General Information and Warnings
Note the difficulty rating of this earthcache. You need to bring your own pH paper to be able to perform the necessary task to log this earthcache. pH paper (litmus paper) can be found at pet-supply stores (to check the pH of aquariums) or cheaply from online suppliers, and it is simply a strip of paper that, when a sample of water is dropped onto it, turns a certain color, giving a rough estimate of pH.
We will leave some pH paper in Cwmorthin Miners Trail 4 - Peninsula (GC6MXD5). Please check recent logs to see if it is still there. *** There isn't any at the moment as the box has flooded, you will need to bring your own. *** We will try and re-stock it soon. We do always recommend you bringing your own as if you arrive and find the pH paper has been removed or damaged, you won't be able to complete the earthcache. If you use the provided pH paper, please use only 1 piece and be careful to keep the rest dry and in the sealed bag so it is in good condition for other people to use.
Here at Cwmorthin you will find a stunning glacial valley but geologically it can be confusing due to the vast amounts of slate mining and surface quarrying that have taken place here. The earthcaches on this trail focus on both the original glacial features of the valley, and also the interesting slate that has been exposed from underground by the workings. Always remember that the huge piles of slate you will frequently walk over and past were not placed here naturally, this is all the work of man. As you walk around, try and keep an image in your mind of how the valley would have looked before the slate was quarried.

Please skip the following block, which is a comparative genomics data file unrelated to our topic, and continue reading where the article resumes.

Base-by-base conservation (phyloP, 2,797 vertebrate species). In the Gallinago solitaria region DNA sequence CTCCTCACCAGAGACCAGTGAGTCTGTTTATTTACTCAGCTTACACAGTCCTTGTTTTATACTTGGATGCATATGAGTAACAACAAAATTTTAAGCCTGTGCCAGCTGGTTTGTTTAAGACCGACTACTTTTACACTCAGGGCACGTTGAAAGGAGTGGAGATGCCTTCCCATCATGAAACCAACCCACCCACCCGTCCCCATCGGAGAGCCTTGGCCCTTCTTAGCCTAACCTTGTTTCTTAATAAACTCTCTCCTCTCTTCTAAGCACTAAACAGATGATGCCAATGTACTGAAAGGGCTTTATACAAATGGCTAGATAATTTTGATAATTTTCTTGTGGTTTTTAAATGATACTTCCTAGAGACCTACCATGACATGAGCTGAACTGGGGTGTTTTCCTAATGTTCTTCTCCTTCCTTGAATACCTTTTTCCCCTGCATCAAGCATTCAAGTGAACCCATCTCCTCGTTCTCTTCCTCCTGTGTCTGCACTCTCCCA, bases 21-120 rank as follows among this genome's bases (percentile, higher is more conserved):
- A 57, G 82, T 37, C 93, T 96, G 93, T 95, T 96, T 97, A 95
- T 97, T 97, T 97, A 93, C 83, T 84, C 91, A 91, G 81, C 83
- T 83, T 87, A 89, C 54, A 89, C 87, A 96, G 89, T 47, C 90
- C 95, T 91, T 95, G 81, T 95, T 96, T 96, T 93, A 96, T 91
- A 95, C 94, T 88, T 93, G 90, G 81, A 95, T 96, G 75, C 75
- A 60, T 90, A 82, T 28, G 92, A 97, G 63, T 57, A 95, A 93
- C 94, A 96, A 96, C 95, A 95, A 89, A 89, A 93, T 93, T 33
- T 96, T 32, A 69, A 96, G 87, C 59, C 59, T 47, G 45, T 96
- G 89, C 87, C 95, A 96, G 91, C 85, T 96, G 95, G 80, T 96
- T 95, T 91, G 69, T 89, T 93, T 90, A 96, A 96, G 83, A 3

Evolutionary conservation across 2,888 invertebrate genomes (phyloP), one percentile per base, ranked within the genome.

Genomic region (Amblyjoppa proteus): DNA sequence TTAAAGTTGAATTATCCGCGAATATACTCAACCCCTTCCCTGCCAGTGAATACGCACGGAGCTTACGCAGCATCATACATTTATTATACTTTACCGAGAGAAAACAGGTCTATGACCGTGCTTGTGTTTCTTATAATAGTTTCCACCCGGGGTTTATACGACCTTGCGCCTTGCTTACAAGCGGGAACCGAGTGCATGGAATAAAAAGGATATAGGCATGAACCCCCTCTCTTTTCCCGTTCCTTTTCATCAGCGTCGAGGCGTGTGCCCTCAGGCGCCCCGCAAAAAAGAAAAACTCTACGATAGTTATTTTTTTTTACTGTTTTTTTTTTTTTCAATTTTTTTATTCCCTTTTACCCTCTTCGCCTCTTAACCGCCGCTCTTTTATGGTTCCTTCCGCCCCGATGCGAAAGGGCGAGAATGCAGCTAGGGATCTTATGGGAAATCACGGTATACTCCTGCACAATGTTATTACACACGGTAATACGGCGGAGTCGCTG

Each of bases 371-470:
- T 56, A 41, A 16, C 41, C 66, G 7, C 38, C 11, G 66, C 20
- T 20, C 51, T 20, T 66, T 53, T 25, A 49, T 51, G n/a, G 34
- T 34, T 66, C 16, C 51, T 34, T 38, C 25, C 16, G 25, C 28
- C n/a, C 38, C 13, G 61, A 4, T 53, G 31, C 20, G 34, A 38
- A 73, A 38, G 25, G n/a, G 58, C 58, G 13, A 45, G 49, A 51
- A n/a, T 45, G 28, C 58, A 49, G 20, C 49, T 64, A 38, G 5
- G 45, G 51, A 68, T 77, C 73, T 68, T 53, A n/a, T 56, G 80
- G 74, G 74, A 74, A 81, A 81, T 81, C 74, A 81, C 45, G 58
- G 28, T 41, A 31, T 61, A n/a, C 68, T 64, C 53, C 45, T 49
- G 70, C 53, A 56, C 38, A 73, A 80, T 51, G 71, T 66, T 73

Our earthcache trail keeps to the tracks around the old quarry and mine areas. The mines are extensive and should all be gated and locked. The mines were abandoned because they were too unsafe to work. It is not recommended to climb the spoil heaps or explore away from the paths as there could be hidden dangers, and it’s not recommended to let children or pets run off unsupervised. Also be aware that slate can have a very sharp edge and can cut very deeply, so please treat this area with the respect it requires.
Information about Water Quality